An epigraph five minutes into Paul Ireland’s retelling of Measure for Measure flaunting what appears to be the default Premiere Pro titling font isn’t the first warning you’re in for a bit of a slog, but it is the point at which I really gave up hope.
Within the oeuvre of Shakespeare, Measure for Measure sits at the border between his comedies and so-called “problem plays.” Perhaps uncomfortable with occupying such a liminal space, Ireland decided to remove all the comedy, creating a ponderous tale leeched of any joy or energy. Even the colors are coolly desaturated, doubling down on a wan, overcast quality that is almost impressively draining to watch. It’s an energy vampire of a movie.
The latest retelling to decide that modernizing the Bard means gangsters—thanks for that, Baz Luhrmann—Ireland’s take on Measure for Measure centers a star-crossed love story that takes far more cues from Romeo and Juliet. The young lovers in question are Jaiwara (Megan Hajjar), a Muslim woman who fled her war-torn home country as a girl, and Claudio (Harrison Gilbertson), an aspiring musician, both of whom live in a working-class housing estate where aging white Australian crime-lord Duke (Hugo Weaving) faces a rival outfit of Muslim immigrants run by Jaiwara’s brother, Farouk (Fayssal Bazzi). After Claudio saves Jaiwara from becoming a victim of a racist shooting spree, the two strangers spend the day wandering the city, developing a romance that goes from zero to “I’ll die without you” stupidly fast. Shakespeare at least had the common sense to age Romeo and Juliet such that pubescent hormones could take the brunt of the blame.
Anyway, Duke decides to get out of dodge following the shooting to let things cool down, leaving unhinged deputy Angelo (Mark Leonard Winter) in charge; Angelo is an awful person but you know he’s supposed to have some nugget of goodness deep down because he likes feeding ducks at the park. Farouk finds out about his sister’s romance and frames Claudio for drug possession to get him locked up. Claudio tells Jaiwara Duke can help, but to get to him she must go through Angelo, who says he will only pass the message along if she gives him her virginity in exchange. Because of various character and narrative modifications, these various plots unravel in ways that feel decidedly triter and more convenient than the Shakespearian original.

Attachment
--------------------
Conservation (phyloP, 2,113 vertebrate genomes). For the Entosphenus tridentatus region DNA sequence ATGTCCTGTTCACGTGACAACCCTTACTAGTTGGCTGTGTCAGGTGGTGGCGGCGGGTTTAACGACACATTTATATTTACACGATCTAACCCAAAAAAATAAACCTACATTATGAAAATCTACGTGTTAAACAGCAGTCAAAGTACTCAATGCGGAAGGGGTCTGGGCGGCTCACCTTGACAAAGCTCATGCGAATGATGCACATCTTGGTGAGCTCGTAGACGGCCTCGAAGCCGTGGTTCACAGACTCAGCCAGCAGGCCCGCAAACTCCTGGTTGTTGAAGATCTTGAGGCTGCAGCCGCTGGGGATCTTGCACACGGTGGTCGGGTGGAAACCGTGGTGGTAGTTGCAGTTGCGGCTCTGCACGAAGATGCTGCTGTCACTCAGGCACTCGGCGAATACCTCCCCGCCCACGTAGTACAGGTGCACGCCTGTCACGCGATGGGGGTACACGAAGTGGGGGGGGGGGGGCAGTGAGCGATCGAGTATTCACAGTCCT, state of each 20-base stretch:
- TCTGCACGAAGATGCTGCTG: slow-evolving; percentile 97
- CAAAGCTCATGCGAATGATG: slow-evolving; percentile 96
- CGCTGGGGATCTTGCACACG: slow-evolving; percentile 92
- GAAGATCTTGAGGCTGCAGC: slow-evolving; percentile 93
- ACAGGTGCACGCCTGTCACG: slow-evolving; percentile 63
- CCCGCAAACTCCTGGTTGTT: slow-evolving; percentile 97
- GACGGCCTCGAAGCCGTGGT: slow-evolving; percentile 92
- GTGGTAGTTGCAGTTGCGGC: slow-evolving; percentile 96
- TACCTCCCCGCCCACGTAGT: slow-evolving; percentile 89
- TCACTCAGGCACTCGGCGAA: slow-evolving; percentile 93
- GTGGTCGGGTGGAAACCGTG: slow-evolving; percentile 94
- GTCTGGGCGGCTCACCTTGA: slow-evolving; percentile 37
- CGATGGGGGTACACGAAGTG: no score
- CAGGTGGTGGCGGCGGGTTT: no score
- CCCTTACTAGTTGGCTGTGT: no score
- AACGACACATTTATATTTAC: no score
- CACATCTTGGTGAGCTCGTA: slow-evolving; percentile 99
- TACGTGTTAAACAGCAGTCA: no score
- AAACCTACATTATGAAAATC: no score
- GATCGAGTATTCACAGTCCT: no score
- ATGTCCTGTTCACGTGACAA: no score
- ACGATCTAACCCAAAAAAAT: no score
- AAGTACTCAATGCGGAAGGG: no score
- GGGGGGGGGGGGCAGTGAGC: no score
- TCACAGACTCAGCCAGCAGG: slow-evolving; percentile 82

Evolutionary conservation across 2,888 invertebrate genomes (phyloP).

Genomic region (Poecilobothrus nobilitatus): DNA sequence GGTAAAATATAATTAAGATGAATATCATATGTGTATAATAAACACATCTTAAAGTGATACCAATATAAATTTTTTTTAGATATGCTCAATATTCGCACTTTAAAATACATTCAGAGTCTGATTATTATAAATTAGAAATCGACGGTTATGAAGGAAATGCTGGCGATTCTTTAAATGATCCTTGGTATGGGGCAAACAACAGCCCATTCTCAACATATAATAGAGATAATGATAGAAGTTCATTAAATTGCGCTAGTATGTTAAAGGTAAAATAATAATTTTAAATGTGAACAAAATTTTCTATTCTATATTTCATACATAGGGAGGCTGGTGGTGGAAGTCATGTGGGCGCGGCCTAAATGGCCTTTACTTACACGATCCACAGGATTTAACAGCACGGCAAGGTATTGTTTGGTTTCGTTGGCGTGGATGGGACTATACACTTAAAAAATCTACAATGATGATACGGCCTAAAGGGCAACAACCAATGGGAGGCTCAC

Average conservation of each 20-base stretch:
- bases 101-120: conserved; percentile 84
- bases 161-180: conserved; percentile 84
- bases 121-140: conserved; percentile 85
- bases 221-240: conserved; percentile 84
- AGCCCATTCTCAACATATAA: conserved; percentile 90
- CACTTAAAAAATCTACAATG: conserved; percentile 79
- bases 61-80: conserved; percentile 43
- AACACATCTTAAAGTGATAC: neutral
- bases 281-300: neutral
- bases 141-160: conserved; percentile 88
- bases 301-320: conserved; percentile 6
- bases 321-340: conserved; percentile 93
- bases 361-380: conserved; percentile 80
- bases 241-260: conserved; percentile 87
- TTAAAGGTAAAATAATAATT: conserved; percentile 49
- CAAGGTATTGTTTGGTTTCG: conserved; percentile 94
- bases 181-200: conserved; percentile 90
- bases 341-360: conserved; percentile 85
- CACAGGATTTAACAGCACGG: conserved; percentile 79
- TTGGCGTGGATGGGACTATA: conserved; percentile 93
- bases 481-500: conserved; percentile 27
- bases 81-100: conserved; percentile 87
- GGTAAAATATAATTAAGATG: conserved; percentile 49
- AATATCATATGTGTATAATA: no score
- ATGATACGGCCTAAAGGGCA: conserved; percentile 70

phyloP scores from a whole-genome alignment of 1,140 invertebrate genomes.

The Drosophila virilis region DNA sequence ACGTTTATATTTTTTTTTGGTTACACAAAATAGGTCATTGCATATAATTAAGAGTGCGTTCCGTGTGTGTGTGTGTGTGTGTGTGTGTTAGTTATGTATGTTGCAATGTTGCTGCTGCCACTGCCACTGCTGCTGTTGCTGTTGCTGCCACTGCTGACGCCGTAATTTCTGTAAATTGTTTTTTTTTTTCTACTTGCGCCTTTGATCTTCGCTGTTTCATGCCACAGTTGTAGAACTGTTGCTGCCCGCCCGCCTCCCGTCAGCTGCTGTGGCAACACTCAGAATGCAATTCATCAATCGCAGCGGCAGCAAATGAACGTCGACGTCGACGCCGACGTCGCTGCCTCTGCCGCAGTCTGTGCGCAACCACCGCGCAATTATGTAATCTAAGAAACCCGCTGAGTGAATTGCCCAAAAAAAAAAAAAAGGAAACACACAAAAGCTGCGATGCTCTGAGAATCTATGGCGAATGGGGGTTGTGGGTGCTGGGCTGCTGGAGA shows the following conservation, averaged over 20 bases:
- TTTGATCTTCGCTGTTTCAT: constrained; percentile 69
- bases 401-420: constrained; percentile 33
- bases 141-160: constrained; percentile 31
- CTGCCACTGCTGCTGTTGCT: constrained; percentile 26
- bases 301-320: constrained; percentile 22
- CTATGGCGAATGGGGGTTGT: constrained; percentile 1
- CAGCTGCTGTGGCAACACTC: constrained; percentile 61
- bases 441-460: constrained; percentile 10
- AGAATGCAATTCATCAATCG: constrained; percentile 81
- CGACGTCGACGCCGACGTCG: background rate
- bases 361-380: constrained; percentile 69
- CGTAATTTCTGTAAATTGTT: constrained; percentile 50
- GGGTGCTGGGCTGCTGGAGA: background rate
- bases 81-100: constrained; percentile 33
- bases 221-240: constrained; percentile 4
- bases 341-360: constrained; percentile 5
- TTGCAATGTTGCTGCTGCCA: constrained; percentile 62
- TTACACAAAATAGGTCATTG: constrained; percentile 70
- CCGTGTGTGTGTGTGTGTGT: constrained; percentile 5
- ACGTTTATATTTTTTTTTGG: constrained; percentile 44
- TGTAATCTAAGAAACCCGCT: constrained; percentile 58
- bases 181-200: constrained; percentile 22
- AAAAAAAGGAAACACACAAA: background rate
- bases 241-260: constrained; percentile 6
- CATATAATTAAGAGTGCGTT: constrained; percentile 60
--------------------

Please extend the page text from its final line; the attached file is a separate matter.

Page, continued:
This film really only holds potential interest to staunch devotees of the Bard or Hugo Weaving, who not only brings far more gravitas to his role as a sorrowful gentleman criminal than the script really warrants but also manages to annunciate his words so that you can consistently understand him. Most other scenes feel like they’re going for Shakespearian mumblecore.
For fans of the Bard, the new Measure for Measure doesn’t represent a delight so much as a strange cultural artifact that might potentially be of intellectual interest. While several forced, otherwise inexplicable narrative beats owe their existence to the film’s Shakespearian foundation, the movie’s modifications to the original tale only make it more befuddling for those well versed in the Bard. Of all possible changes that could be made to streamline things, Ireland chooses to merge two main female characters such that the roles of Claudio’s betrothed and sister are mashed together into the character of Jaiwara. In general, the changes made to the story have the unfortunate side effect of coming across like the filmmakers looked at a play written in the 17th century and thought, you know what, this has way too many women in it, we only really need one, you know?
Even though their relationship develops in a contrived way, the leads do have some chemistry. Hajjar, in particular, coaxes an impressive degree of nuance from a limp fish of a script, but they’re ultimately actors, not miracle workers, and this script means well but tanks pretty hard.
I’ve made several digs at the script at this point so I feel I should substantiate these claims. Measure for Measure has the sort of writing where inane space-filling conversations about comfortable chairs and babies smelling weird are punctuated by roundabout aphorisms that sound significant until you give them a moment’s thought. The pithy maxim at the heart of that comfy chair conversation, for example: “people who don’t know where they are don’t know who they are, they’re barely people at all.” Like… what are you even trying to say, my dude? Care to elaborate?
Overall, Measure for Measure kind of tries to say interesting things. Unfortunately, it veers far enough from Shakespeare to not feel especially relevant on that front, but at the same time sticks too close to the Bard to really say much about the contemporary issues it acknowledges in a blandly surface level sort of way.
Measure for Measure is available on PVOD.
Header Image Source: Samuel Goldwyn Films